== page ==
It wasn’t the prettiest style but what it showed is that Nitu has a thinking head on her shoulders. While her height and reach make her a natural distance fighter with the penchant for counterpunching on the backfoot, Nitu showed the ability to step forward and take control in the early rounds and clinch and grapple for position in the semis and final. “I used to box in the long-distance style in the past. What I like in this tournament is that I am now boxing according to the opponent’s style as well,” Nitu said after the semifinal.
Nitu is still a work-in-progress, admitted coaches. She is far more comfortable throwing shots while back-pedalling and prefers clean technical work to the street fight she found herself in in the medal rounds.
With Nikhat, it is hard to find any major weakness in her game at the moment. Unseeded at the start of the tournament (since her World Championship gold from last year came at a higher weight class of 52kg), she had to fight a career-high six tournament bouts, through a veritable minefield that included the African Champion in her second round, the Rio Olympic bronze medallist in the semifinals, and a two-time Asian champion in the final.
She has, according to her coaches, the style that’s closest to the manual for Indian boxers. “She has attained mastery of the middle-distance range,” says chief coach Bhaskar Bhatt. “You notice any time Nikhat fights, she is never more than one or, at the most two, steps away from her opponent. That puts a lot of pressure on her opponent because they are always within range of Nikhat’s punches. It also means that Nikhat is within range of their punches, but her movement is so good that she avoids their shots,” says Bhatt.
It’s an assessment that’s shared by John Warburton, chief coach at the Inspire Institute of Sport in Bellary where Nikhat has trained for the last two years. “Over the past two years, Nikhat’s movement has really improved. She doesn’t walk in straight lines in and out of range. She’s always moving back and forth and side to side and making a hard target,” he says.
This isn’t to say that Nikhat is unbeatable. Her high-risk high-reward style was punished when she walked into a left hand from her opponent in the final – Vietnam’s two-time Asian Champion Thi Tam Nguyen – and received a standing eight count, less than a minute after she had subjected her opponent to the same situation.
But even in such a situation, the Indian was unfazed. “What I liked most about Nikhat in this tournament was the level of control she had. Even when there were difficult moments, when there was grappling, she knew what she was doing. She was never under sustained pressure. Even in the final, she maintained the initiative (indeed there was never a moment over six bouts where Nikhat was trailing on the scorecards going into the final round). To sustain that level of dominance over six very tough bouts is incredible,” says Warburton.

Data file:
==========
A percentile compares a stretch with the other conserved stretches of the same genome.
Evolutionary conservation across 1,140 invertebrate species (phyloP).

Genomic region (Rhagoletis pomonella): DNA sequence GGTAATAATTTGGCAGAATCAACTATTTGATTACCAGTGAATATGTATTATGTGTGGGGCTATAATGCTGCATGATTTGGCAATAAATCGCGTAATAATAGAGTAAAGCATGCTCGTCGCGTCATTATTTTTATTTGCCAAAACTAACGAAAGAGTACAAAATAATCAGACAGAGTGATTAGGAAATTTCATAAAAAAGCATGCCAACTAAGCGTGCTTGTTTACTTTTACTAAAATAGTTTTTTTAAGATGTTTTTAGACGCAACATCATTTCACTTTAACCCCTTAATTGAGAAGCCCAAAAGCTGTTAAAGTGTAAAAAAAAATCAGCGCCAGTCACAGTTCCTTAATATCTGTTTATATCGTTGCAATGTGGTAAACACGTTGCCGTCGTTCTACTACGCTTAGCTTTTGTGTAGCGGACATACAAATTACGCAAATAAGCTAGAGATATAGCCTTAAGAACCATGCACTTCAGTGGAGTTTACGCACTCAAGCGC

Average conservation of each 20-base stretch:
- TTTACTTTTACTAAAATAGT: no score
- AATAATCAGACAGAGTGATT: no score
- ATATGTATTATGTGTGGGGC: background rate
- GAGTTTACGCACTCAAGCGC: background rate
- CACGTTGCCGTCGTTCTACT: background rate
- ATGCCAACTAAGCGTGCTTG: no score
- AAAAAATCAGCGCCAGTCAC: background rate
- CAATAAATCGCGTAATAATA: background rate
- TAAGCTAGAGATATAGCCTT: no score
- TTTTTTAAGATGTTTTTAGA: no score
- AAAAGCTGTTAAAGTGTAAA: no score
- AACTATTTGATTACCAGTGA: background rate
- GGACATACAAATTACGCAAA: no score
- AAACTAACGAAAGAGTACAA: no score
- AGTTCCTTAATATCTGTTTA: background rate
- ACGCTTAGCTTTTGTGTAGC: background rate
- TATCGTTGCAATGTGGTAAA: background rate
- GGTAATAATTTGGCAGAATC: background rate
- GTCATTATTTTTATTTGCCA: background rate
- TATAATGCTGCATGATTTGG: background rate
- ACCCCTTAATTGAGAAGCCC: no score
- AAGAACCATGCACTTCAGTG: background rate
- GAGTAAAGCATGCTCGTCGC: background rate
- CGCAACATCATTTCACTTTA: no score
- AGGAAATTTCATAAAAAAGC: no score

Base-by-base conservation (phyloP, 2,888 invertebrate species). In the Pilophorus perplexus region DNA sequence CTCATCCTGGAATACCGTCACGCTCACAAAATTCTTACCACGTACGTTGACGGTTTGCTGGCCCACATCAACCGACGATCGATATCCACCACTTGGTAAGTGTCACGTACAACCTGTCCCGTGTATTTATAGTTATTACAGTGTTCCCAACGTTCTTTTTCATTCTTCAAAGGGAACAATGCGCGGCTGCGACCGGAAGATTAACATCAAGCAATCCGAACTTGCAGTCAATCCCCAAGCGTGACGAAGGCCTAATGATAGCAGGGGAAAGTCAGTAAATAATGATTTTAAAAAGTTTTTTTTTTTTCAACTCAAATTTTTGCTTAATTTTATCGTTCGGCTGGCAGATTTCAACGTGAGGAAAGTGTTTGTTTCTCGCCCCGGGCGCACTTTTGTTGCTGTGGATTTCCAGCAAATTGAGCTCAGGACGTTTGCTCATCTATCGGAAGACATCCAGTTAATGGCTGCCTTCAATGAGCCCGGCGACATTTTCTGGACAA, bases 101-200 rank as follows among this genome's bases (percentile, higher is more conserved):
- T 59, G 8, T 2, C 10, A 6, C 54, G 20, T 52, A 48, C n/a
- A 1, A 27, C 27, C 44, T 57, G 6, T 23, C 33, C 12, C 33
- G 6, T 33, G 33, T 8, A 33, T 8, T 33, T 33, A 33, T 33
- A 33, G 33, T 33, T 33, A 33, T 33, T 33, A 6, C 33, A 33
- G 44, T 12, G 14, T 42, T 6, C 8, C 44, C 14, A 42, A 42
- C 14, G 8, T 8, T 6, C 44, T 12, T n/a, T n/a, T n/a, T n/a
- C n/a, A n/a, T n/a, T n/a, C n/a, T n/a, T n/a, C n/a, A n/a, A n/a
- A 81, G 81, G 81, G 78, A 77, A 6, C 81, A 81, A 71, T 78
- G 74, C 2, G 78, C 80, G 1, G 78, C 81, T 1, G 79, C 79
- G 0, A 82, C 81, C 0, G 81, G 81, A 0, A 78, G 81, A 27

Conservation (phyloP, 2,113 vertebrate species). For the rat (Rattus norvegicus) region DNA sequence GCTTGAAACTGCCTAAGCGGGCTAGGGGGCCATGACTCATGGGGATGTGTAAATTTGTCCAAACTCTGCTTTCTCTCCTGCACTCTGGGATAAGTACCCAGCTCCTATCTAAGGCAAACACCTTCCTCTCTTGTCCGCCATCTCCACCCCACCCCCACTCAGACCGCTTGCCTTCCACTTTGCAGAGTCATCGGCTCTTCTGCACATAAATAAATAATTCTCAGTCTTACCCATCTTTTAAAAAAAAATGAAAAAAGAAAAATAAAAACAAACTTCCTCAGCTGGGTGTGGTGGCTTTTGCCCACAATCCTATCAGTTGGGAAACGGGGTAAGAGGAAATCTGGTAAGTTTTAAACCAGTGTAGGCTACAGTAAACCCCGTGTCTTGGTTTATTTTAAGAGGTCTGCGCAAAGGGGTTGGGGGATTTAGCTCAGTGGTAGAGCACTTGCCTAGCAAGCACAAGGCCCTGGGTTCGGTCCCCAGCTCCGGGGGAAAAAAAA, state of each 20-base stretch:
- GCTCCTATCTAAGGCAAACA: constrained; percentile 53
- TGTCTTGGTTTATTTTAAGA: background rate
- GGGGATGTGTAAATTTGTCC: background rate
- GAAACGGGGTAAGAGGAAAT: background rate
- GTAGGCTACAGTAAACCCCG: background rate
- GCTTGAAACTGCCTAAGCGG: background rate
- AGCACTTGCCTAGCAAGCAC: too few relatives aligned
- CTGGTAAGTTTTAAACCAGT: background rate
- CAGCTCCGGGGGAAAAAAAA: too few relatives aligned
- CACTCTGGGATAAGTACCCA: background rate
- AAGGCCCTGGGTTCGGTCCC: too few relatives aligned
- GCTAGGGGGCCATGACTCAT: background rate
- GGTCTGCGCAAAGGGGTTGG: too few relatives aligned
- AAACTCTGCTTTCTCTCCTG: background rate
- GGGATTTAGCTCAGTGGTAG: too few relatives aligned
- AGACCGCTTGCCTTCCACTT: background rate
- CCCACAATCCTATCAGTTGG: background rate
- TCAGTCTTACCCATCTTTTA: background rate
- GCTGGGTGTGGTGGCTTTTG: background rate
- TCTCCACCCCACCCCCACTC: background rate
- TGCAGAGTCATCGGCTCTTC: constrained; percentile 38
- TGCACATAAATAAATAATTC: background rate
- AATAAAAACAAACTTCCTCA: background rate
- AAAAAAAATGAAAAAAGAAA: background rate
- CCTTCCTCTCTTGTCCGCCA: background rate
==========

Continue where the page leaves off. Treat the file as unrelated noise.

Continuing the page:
For now, at least, it is Nikhat who is the superior boxer in her weight category. Bhatt says, “Nitu right now has to gain a lot of experience. She needs to know how to fight different kinds of opponents. Nikhat on the other hand is a very mature player already. If Nitu is still developing, Nikhat is about to reach her peak. Her confidence is very high and that is a huge help to a fighter.”
According to the selection criteria of the Boxing Federation of India, Nikhat’s gold in Delhi earned her the right to compete at the Asian Games and get a first shot at the Olympic quota for the 2024 Games. On form, there’s no reason she shouldn’t book her ticket to Paris in Hangzhou itself. Nikhat says she’s laser-focussed on that. “The World Championships were just like a preparatory tournament. I am focussed on winning the Olympic quota at the Asian Games and then performing at the Olympics next year,” she says.
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That’s where the challenge will come for Nikhat. “Until now she was the underdog. Now she is the frontrunner. She’s the boxer everyone will be targeting. She’s going to have to stay focussed and use her time well because there will be a lot of boxers looking to knock her off her perch,” says Carpenter.
Nikhat knows this will be the case since she was on the other side of a similar situation just a few years ago. Back in 2019, it was Nikhat who was the underdog, while Mary Kom was the established fighter. While she didn’t succeed in toppling the established boxer back then, she will recognise a familiar hunger in Nitu.
The younger boxer isn’t publicly demanding a trial for now. After the Worlds, she was asked about a potential clash with Nikhat. She made it clear that she was in agreement with the Federation’s selection policy.
But it’s also true that she’s thinking of the day when a clash is inevitable. “Nitu has wanted to go to the Olympics from the time she first became a world youth champion,” says Jagdish Kumar, Nitu’s coach at Bhiwani Boxing Club. “She knows she must move to the 50kg division. It is definitely something we are thinking about. We know that right now Nikhat is the strongest boxer in 50kg. But we know that we will have to give her a fight at some point. We are prepared for it and Nitu will give her 100 percent. She has a hunger that will only be satisfied with the Olympic medal,” says caoch Kumar, who has already has produced an Olympic medallist in Vijender Singh.
That’s for the future though. For now, both boxers are looking forward to some much-needed time off before the national camp restarts next month. “I’m really missing my mother’s food. The first thing I will do when I return home is eat my mom’s churma,” says Nitu. Nikhat is thinking of more savoury treats. “I really want to eat biryani. And it’s not the same eating it in Delhi. The place to eat biryani is at home in Hyderabad. I’m looking forward to that,” says Nikhat.